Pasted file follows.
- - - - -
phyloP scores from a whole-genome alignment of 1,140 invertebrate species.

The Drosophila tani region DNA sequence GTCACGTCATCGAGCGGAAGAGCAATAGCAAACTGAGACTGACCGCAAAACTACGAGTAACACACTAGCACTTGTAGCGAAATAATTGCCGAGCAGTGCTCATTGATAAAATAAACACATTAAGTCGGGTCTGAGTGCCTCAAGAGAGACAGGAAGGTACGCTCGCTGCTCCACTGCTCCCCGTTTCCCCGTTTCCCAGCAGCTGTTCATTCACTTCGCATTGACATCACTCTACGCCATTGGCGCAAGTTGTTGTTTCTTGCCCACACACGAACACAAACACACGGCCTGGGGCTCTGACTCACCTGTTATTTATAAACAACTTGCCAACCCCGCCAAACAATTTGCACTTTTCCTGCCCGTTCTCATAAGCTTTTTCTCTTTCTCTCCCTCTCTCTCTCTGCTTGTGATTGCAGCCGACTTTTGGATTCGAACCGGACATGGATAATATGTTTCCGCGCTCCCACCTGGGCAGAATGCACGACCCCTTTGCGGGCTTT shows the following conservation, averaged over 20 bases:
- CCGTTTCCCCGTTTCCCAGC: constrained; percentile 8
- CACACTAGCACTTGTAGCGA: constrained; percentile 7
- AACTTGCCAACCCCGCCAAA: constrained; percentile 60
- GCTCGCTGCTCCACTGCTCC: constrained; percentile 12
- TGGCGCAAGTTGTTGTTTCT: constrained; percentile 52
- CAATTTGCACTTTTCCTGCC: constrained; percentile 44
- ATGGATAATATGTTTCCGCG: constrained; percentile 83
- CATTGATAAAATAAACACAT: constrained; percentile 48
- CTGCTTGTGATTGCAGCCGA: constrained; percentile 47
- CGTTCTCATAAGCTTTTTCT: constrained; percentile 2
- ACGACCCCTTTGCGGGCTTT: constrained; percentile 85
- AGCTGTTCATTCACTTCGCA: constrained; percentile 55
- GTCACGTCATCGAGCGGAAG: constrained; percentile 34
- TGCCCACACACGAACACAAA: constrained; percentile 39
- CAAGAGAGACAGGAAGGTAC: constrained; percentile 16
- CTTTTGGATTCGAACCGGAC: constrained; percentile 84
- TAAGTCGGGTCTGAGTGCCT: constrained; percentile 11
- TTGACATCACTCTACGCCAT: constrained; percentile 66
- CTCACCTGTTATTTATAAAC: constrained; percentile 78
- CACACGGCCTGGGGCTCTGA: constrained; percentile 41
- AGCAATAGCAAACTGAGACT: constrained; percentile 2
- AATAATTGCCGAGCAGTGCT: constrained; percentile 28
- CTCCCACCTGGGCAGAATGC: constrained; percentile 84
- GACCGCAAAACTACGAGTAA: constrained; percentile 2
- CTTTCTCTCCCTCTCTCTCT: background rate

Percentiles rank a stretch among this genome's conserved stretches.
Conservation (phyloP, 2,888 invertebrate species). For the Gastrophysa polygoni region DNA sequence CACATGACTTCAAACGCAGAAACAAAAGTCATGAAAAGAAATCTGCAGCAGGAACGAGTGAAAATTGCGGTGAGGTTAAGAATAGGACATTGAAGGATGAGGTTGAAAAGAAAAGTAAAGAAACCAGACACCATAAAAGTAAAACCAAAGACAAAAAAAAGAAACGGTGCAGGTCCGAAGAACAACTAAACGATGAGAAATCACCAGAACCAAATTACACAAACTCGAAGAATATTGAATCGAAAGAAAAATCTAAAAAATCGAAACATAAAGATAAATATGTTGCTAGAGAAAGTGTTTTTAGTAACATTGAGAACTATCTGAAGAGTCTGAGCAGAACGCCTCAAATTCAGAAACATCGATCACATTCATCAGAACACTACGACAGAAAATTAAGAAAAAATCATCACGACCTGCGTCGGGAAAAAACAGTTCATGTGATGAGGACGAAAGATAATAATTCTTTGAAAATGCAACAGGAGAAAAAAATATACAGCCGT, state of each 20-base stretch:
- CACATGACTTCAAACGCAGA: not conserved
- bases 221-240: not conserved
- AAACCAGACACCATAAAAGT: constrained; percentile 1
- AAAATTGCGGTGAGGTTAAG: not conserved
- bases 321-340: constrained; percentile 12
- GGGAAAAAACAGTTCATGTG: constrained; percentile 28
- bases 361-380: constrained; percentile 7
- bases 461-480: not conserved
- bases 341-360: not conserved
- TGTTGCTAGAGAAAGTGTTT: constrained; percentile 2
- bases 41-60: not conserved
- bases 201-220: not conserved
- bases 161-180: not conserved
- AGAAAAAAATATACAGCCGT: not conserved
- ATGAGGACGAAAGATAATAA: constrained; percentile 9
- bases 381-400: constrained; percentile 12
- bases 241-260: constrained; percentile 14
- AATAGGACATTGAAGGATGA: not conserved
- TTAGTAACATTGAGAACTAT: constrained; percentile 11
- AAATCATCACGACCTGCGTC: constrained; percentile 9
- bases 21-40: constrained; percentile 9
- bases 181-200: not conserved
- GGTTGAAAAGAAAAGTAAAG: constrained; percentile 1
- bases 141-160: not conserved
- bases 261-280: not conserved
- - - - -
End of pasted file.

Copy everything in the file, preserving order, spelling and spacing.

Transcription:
phyloP scores from a whole-genome alignment of 1,140 invertebrate species.

The Drosophila tani region DNA sequence GTCACGTCATCGAGCGGAAGAGCAATAGCAAACTGAGACTGACCGCAAAACTACGAGTAACACACTAGCACTTGTAGCGAAATAATTGCCGAGCAGTGCTCATTGATAAAATAAACACATTAAGTCGGGTCTGAGTGCCTCAAGAGAGACAGGAAGGTACGCTCGCTGCTCCACTGCTCCCCGTTTCCCCGTTTCCCAGCAGCTGTTCATTCACTTCGCATTGACATCACTCTACGCCATTGGCGCAAGTTGTTGTTTCTTGCCCACACACGAACACAAACACACGGCCTGGGGCTCTGACTCACCTGTTATTTATAAACAACTTGCCAACCCCGCCAAACAATTTGCACTTTTCCTGCCCGTTCTCATAAGCTTTTTCTCTTTCTCTCCCTCTCTCTCTCTGCTTGTGATTGCAGCCGACTTTTGGATTCGAACCGGACATGGATAATATGTTTCCGCGCTCCCACCTGGGCAGAATGCACGACCCCTTTGCGGGCTTT shows the following conservation, averaged over 20 bases:
- CCGTTTCCCCGTTTCCCAGC: constrained; percentile 8
- CACACTAGCACTTGTAGCGA: constrained; percentile 7
- AACTTGCCAACCCCGCCAAA: constrained; percentile 60
- GCTCGCTGCTCCACTGCTCC: constrained; percentile 12
- TGGCGCAAGTTGTTGTTTCT: constrained; percentile 52
- CAATTTGCACTTTTCCTGCC: constrained; percentile 44
- ATGGATAATATGTTTCCGCG: constrained; percentile 83
- CATTGATAAAATAAACACAT: constrained; percentile 48
- CTGCTTGTGATTGCAGCCGA: constrained; percentile 47
- CGTTCTCATAAGCTTTTTCT: constrained; percentile 2
- ACGACCCCTTTGCGGGCTTT: constrained; percentile 85
- AGCTGTTCATTCACTTCGCA: constrained; percentile 55
- GTCACGTCATCGAGCGGAAG: constrained; percentile 34
- TGCCCACACACGAACACAAA: constrained; percentile 39
- CAAGAGAGACAGGAAGGTAC: constrained; percentile 16
- CTTTTGGATTCGAACCGGAC: constrained; percentile 84
- TAAGTCGGGTCTGAGTGCCT: constrained; percentile 11
- TTGACATCACTCTACGCCAT: constrained; percentile 66
- CTCACCTGTTATTTATAAAC: constrained; percentile 78
- CACACGGCCTGGGGCTCTGA: constrained; percentile 41
- AGCAATAGCAAACTGAGACT: constrained; percentile 2
- AATAATTGCCGAGCAGTGCT: constrained; percentile 28
- CTCCCACCTGGGCAGAATGC: constrained; percentile 84
- GACCGCAAAACTACGAGTAA: constrained; percentile 2
- CTTTCTCTCCCTCTCTCTCT: background rate

Percentiles rank a stretch among this genome's conserved stretches.
Conservation (phyloP, 2,888 invertebrate species). For the Gastrophysa polygoni region DNA sequence CACATGACTTCAAACGCAGAAACAAAAGTCATGAAAAGAAATCTGCAGCAGGAACGAGTGAAAATTGCGGTGAGGTTAAGAATAGGACATTGAAGGATGAGGTTGAAAAGAAAAGTAAAGAAACCAGACACCATAAAAGTAAAACCAAAGACAAAAAAAAGAAACGGTGCAGGTCCGAAGAACAACTAAACGATGAGAAATCACCAGAACCAAATTACACAAACTCGAAGAATATTGAATCGAAAGAAAAATCTAAAAAATCGAAACATAAAGATAAATATGTTGCTAGAGAAAGTGTTTTTAGTAACATTGAGAACTATCTGAAGAGTCTGAGCAGAACGCCTCAAATTCAGAAACATCGATCACATTCATCAGAACACTACGACAGAAAATTAAGAAAAAATCATCACGACCTGCGTCGGGAAAAAACAGTTCATGTGATGAGGACGAAAGATAATAATTCTTTGAAAATGCAACAGGAGAAAAAAATATACAGCCGT, state of each 20-base stretch:
- CACATGACTTCAAACGCAGA: not conserved
- bases 221-240: not conserved
- AAACCAGACACCATAAAAGT: constrained; percentile 1
- AAAATTGCGGTGAGGTTAAG: not conserved
- bases 321-340: constrained; percentile 12
- GGGAAAAAACAGTTCATGTG: constrained; percentile 28
- bases 361-380: constrained; percentile 7
- bases 461-480: not conserved
- bases 341-360: not conserved
- TGTTGCTAGAGAAAGTGTTT: constrained; percentile 2
- bases 41-60: not conserved
- bases 201-220: not conserved
- bases 161-180: not conserved
- AGAAAAAAATATACAGCCGT: not conserved
- ATGAGGACGAAAGATAATAA: constrained; percentile 9
- bases 381-400: constrained; percentile 12
- bases 241-260: constrained; percentile 14
- AATAGGACATTGAAGGATGA: not conserved
- TTAGTAACATTGAGAACTAT: constrained; percentile 11
- AAATCATCACGACCTGCGTC: constrained; percentile 9
- bases 21-40: constrained; percentile 9
- bases 181-200: not conserved
- GGTTGAAAAGAAAAGTAAAG: constrained; percentile 1
- bases 141-160: not conserved
- bases 261-280: not conserved